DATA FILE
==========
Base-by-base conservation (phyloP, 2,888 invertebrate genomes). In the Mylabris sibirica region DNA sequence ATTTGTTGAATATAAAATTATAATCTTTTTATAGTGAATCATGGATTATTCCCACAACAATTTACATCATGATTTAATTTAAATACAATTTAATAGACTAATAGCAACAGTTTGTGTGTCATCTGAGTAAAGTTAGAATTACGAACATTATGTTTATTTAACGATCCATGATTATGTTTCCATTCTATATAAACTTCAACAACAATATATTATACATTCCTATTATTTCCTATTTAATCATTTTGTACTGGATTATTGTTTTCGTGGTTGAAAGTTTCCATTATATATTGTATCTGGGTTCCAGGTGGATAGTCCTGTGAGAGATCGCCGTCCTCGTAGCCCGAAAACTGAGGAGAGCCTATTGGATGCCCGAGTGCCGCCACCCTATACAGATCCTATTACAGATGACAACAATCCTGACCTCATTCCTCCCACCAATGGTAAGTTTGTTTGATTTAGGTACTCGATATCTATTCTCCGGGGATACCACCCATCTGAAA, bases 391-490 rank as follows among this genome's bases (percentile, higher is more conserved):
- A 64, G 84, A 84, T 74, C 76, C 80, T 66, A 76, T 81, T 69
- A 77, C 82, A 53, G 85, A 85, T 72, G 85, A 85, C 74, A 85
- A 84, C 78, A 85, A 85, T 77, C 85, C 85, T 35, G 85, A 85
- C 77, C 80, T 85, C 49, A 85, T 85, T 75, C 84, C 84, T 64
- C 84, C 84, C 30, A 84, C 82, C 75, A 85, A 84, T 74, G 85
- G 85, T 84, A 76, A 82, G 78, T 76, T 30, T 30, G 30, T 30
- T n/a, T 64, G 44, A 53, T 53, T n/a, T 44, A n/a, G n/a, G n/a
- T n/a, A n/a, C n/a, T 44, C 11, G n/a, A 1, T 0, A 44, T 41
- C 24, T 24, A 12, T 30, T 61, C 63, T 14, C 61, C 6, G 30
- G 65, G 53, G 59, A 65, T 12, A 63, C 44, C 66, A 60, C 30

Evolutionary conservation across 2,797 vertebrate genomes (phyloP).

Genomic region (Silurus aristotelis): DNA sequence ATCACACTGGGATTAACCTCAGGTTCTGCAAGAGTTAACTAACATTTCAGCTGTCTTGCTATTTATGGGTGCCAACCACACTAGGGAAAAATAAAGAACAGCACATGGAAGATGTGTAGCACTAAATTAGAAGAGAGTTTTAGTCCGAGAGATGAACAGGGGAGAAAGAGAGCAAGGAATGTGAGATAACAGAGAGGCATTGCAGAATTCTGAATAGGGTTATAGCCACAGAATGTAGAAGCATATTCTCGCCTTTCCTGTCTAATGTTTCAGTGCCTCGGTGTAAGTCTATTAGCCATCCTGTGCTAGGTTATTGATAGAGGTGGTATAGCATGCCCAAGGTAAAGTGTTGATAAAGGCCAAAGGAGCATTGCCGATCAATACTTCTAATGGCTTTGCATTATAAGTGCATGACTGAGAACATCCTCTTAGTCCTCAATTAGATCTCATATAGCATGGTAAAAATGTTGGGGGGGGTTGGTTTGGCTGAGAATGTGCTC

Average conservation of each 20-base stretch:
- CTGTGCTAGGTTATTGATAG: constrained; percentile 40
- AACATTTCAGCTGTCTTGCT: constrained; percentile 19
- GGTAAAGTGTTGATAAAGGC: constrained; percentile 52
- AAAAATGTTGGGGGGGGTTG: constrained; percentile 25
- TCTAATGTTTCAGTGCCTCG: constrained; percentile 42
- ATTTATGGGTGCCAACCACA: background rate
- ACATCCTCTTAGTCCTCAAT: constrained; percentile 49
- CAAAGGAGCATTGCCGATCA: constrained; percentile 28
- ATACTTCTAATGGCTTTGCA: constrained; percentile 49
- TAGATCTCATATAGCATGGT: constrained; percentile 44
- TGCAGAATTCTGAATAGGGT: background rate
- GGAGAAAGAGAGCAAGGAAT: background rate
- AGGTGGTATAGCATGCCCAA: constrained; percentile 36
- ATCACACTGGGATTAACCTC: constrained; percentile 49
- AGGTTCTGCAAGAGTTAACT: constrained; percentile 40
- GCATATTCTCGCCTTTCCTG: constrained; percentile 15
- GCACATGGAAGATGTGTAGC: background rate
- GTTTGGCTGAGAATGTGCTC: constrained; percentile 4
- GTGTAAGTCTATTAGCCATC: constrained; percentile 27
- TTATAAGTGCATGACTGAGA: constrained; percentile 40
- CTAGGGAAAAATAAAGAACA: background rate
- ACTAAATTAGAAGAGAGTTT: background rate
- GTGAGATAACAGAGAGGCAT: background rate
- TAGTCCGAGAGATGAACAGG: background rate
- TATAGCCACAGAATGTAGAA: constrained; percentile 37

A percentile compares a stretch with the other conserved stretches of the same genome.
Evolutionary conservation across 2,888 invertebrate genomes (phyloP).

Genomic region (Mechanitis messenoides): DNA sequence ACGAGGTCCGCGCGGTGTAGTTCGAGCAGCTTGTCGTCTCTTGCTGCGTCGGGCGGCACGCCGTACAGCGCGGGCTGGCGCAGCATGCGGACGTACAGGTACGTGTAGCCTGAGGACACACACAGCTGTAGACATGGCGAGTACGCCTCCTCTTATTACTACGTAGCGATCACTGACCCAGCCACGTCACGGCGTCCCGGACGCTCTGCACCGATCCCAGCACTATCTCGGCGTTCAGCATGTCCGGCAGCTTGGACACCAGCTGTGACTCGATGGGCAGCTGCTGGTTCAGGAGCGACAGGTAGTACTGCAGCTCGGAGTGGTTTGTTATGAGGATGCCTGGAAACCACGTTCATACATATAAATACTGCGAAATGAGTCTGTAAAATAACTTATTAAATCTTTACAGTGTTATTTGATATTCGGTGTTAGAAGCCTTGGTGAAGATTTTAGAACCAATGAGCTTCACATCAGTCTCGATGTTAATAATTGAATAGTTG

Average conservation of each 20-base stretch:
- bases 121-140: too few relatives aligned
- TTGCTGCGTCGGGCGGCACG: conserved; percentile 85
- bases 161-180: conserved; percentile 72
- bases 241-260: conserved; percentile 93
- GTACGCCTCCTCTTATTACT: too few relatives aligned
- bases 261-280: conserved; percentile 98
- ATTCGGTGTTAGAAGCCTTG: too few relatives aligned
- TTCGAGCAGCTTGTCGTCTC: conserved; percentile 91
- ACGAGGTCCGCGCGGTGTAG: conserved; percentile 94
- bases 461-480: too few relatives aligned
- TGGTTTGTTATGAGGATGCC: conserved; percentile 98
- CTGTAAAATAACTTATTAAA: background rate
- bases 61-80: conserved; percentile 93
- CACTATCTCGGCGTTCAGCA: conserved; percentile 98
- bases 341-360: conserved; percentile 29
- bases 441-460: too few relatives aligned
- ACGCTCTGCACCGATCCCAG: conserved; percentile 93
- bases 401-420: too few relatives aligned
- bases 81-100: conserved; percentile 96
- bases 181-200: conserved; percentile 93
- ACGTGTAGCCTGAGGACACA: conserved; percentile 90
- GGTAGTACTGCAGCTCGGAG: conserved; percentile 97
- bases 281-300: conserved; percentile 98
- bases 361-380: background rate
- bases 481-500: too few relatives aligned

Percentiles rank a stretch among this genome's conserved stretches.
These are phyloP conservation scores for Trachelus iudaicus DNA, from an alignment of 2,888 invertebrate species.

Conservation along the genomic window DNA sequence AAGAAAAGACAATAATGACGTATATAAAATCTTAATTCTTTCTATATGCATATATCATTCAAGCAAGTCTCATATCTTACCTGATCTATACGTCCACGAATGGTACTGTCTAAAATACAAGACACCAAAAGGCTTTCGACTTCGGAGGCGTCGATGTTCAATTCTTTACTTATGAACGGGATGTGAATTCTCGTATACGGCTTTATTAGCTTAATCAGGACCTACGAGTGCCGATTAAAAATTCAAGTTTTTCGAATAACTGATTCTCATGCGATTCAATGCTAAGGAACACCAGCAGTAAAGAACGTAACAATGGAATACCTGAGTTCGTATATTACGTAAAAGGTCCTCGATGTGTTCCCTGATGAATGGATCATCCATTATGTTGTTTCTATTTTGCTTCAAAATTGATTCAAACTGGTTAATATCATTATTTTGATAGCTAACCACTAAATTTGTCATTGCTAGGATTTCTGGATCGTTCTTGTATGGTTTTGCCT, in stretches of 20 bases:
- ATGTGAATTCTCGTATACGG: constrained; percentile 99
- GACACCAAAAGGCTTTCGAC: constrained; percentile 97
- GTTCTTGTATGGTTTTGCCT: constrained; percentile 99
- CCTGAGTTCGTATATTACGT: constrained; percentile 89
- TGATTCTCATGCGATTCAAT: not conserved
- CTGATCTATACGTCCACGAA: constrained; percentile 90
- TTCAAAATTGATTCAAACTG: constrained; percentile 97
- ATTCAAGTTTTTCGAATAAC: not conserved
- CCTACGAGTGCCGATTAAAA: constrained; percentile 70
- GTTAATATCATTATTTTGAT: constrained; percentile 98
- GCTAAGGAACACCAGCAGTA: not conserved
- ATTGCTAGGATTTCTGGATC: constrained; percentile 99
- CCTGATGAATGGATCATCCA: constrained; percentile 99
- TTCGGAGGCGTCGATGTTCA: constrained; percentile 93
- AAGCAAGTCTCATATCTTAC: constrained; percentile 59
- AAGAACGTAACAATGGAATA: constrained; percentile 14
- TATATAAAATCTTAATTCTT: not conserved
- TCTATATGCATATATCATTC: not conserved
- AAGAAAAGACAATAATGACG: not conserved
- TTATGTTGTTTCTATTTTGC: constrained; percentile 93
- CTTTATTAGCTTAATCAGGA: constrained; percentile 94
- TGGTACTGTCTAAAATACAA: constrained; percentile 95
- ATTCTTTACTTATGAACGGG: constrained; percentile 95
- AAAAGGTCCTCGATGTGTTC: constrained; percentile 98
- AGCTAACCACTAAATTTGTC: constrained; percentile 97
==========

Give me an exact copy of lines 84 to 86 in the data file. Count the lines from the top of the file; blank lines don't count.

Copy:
- CCTGATGAATGGATCATCCA: constrained; percentile 99
- TTCGGAGGCGTCGATGTTCA: constrained; percentile 93
- AAGCAAGTCTCATATCTTAC: constrained; percentile 59